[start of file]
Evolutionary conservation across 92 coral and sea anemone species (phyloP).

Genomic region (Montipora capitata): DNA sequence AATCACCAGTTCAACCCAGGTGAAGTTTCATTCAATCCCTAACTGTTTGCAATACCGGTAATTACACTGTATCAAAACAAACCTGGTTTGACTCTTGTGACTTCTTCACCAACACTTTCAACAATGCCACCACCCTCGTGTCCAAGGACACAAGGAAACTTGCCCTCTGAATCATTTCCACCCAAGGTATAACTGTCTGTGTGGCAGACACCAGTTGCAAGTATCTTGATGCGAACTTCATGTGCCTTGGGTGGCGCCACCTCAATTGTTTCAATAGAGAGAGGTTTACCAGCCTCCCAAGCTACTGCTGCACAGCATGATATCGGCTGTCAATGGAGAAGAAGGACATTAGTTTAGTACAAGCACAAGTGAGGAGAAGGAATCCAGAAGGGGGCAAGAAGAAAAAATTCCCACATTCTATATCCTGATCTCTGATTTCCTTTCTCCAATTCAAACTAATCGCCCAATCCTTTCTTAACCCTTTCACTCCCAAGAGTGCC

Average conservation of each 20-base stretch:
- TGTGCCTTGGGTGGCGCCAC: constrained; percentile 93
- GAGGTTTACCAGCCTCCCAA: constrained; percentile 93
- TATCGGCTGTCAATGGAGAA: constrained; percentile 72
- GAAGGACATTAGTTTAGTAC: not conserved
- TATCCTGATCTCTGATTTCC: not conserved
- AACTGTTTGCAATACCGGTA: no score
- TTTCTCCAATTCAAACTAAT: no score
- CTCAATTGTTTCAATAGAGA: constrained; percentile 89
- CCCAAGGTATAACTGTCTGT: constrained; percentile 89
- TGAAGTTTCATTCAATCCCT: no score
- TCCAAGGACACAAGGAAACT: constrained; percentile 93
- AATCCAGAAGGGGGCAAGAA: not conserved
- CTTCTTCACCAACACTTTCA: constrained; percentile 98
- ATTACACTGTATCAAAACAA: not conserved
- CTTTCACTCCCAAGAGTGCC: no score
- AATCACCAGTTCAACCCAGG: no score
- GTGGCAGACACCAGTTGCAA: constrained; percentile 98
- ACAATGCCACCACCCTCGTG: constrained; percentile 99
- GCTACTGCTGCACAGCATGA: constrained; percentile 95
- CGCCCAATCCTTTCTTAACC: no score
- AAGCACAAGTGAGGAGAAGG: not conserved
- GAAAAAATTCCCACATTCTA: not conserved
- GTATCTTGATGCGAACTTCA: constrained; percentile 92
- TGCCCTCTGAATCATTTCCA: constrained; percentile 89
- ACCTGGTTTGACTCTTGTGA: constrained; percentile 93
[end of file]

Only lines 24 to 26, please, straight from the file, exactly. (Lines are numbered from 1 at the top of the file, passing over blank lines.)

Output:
- AAGCACAAGTGAGGAGAAGG: not conserved
- GAAAAAATTCCCACATTCTA: not conserved
- GTATCTTGATGCGAACTTCA: constrained; percentile 92